Nikki Hollier, Border in a Box, Theo Paphitis, #SBS, Autumn Fair, Nancy Poller

Winning exhibition space at the Autumn Fair, NEC, Birmingham thanks to Theo Paphitis

Selling via marketplaces such as Amazon is a great idea, and depending on which one(s) can cost around 25-30% in commission, plus a joining fee and/or monthly fee.  I must admit, I thought it would be simple to do – but trying to stand out in a crowd is difficult. Anyone can pay to get onto the front page but depending on what page, what day, time etc it can burn a hole in your budget within hours, so it’s imperative to do your homework beforehand.

When working with a market place they all want a particular style of photography to fit with their brand and ethos. This means professional product photography as you need to make the products look fabulous – as the saying goes, you don’t get a second chance to make a good first impression! A half day with a photographer can cost anything from £3-400 upwards. It’s worth the investment but it’s another cost to budget for.

product photography Terry Livesey

Product photography with Terry Livesey

Winning awards is great PR and also a morale boost. Within a few months of launching Border in a Box I won ‘Garden Product of the Year’ with Country Homes & Interiors magazine. Closely followed by #SBS Winner by Theo Paphitis. Then launching on Not On The High Street. A few months later I won the WINN award for innovation with the prize money funding my show garden border at BBC Gardeners’ World Live where I won Platinum and Best Border (and featured on the TV show). I turned this garden into the Wellbeing Border to enable people to recreate a sensory garden at home.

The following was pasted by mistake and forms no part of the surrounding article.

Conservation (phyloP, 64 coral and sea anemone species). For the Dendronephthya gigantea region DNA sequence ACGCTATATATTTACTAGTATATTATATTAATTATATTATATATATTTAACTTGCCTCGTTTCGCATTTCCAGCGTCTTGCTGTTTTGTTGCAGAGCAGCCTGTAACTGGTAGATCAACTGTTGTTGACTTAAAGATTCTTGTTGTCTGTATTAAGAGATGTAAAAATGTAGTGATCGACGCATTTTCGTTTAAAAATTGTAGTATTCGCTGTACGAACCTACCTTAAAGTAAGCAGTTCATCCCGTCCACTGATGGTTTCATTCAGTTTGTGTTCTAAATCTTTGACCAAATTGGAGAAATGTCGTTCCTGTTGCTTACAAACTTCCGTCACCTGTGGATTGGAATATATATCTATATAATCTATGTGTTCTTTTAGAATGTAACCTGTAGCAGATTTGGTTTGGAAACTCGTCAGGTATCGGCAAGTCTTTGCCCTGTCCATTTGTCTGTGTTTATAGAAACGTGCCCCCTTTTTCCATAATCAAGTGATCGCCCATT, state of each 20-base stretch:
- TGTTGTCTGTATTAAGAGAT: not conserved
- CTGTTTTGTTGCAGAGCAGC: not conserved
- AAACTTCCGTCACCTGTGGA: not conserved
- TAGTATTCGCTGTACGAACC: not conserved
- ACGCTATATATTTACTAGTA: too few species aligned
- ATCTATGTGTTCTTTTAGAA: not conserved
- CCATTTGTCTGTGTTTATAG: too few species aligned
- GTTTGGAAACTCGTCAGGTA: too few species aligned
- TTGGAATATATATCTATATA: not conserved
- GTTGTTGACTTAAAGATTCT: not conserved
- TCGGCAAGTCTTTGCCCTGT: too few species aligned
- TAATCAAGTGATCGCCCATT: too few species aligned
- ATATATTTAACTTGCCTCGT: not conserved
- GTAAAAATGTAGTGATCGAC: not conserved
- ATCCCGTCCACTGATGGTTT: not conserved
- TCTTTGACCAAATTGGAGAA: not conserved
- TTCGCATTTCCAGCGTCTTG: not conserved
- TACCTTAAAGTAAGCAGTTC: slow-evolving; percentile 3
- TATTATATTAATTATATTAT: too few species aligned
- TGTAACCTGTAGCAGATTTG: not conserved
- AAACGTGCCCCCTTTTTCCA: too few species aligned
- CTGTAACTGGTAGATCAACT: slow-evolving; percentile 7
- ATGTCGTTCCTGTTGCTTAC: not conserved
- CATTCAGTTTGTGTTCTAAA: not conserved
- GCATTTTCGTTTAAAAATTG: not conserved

I created my own website at first – I thought it was pretty good considering it was a ‘cheap and cheerful DIY’ company to host my website and I simply added my own text and photos to the template. However, I couldn’t use my font and colours from the branding project, which felt like a waste of money and investment, so I started working with a specific website building company.  It was a huge investment for me, and one I wished I had waited a bit longer for, but I felt it would increase sales but it didn’t. Hindsight is a wonderful thing but it all turned out OK in the end. It ended up costing £thousands which created another hole in my budget.